A Restaurant is Reborn at the Renaissance

August 14, 2012

norahs renaissance1
Norah’s Crafted Food & Spirits

By Stephen Lindsley

Immediately upon entering the Renaissance St. Louis Airport Hotel it is clear that this is no ordinary hotel lobby. Recent renovations have transformed the entire space, expanding the check-in area, while placing emphasis on the new restaurant and bar whose striking décor sets the tone for the entire facility

Norah’s Crafted Food & Spirits is the new soul of the Renaissance at the Airport. Its emphasis on local produce and St. Louis-inspired recipes is reflected in countless design features that echo the unique history of the Mound City.

A large wall covered with an image of the stainless-steel-clad Gateway Arch dominates the entryway. Ball chairs by Finnish designer Eero Aarnio are placed here in a nod to the futuristic pod-like elevators inside the Arch, which was designed by Aarnio’s fellow countryman Eero Saarinen. This eye for detail is evident throughout the facility, from the flowing rug designs that suggest the rivers that define the city, to the cinnamon-colored accents that evoke the red brick of so many St. Louis neighborhoods.

A successful restaurant, especially in a hotel, must be at once inviting and delicious. It should be a place where guests feel comfortable whether at breakfast, lunch or dinner, and the cuisine must live up to the environment. It is this successful balance that makes Norah’s so unique.

The renovation of the lobby and the restaurant took roughly 90 days, with the grand re-opening in May 2012. Working with Cauhaus Design in Frederick, Maryland, the entire space was re-envisioned, while executive chef Chris Stroup began constructing a menu that focuses on local, farm-to-table ingredients.

“We want to be as local as we can get,” says Stroup “and we are fortunate to have so many great sources of local produce, meats and cheeses.”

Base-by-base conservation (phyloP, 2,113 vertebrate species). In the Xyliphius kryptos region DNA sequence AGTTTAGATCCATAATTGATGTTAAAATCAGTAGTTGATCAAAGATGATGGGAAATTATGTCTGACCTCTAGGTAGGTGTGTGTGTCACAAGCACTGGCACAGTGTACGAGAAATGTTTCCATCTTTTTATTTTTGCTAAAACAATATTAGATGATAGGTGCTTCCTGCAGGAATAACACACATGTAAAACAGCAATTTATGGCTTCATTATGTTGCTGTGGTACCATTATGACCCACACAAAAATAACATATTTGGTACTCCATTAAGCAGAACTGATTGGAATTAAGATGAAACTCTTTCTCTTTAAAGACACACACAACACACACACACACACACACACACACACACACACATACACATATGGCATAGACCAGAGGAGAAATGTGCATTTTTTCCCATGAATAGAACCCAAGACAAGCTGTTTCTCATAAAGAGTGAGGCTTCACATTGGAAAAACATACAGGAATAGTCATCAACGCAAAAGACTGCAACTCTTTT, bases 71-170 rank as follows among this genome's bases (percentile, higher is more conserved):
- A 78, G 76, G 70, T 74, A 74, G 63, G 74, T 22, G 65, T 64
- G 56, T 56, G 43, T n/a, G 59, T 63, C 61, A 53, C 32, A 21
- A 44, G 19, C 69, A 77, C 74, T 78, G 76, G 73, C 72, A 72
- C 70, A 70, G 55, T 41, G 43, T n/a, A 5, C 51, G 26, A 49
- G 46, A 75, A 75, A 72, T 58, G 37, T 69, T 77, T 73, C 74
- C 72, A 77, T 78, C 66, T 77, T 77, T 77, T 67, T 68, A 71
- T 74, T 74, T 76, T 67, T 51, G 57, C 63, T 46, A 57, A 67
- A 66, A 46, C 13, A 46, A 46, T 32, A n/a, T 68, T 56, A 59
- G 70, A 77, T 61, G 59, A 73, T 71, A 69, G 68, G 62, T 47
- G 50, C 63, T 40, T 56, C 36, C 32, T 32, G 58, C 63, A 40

Stroup and his wife were also expecting a new member to their family during this time. They decided they would name their new daughter Norah, and Stroup thought the name would suit his new restaurant as well. Thus, a baby girl and her namesake restaurant were born about the same time.

The innovative design of Norah’s was partly out of necessity. Not only is it a fine-dining establishment at the only AAA Four Diamond St. Louis airport property, but it must function as a traditional hotel restaurant – serving three meals a day to hotel guests – as well as a cocktail lounge and meeting space all in one. This is accomplished by combining generous open areas with more intimate enclosed spaces. One striking innovation is the hideaway breakfast buffet, which is open in the morning with a comprehensive and efficient arrangement of hot and cold offerings. “We place a special focus on breakfast,” says Chef Stroup “If you provide an exceptional breakfast, then people know the food is good and they are more likely to return for lunch or dinner.” Stephen Abbate, director of sales at the Renaissance St. Louis Airport Hotel, agrees. “You only get one chance at a first impression,” he says.

After breakfast has been served, a pair of sliding doors hides the breakfast buffet, and Norah’s is once again transformed into a sleek lounge and restaurant.

Set into the back of the space are several niches that provide a more intimate setting, perfect for small meetings. The largest is known as The Library, with built-in bookshelves and an interesting collection of leather and vinyl-bound mid-century furnishings, as well as high-backed chairs around a central table. The illumination throughout Norah’s has been chosen with special care, and this room is no exception, with subtle recessed lighting and large chrome floor lamps that create warm and inviting areas to congregate.

Right next to the Library is a smaller space known as the Nail Room because of its unusual wallpaper featuring countless galvanized nails. Long, plush built-in benches line three walls of the space, surrounding a low glass table. A group of ten or more might easily meet here over cocktails and hors d’oeuvres.

The next room is a more traditional private dining area, with a large sliding barn door for even greater privacy. This room seats eight for dinner, amid the muted tones of the genuine cork wallpaper and overhead lighting from clusters of oversize chromed bulbs.

The dining room seats up to 62, with a generous open area and plenty of space between tables. The hardwood floors echo the heavy wooden beams overhead, but perhaps the most distinctive feature is a set of oval countertops containing shredded aluminum cans encased in polyethylene. If you look carefully, you can see the occasional scrap of Budweiser or Busch can. Even here, local elements find their way into the mix.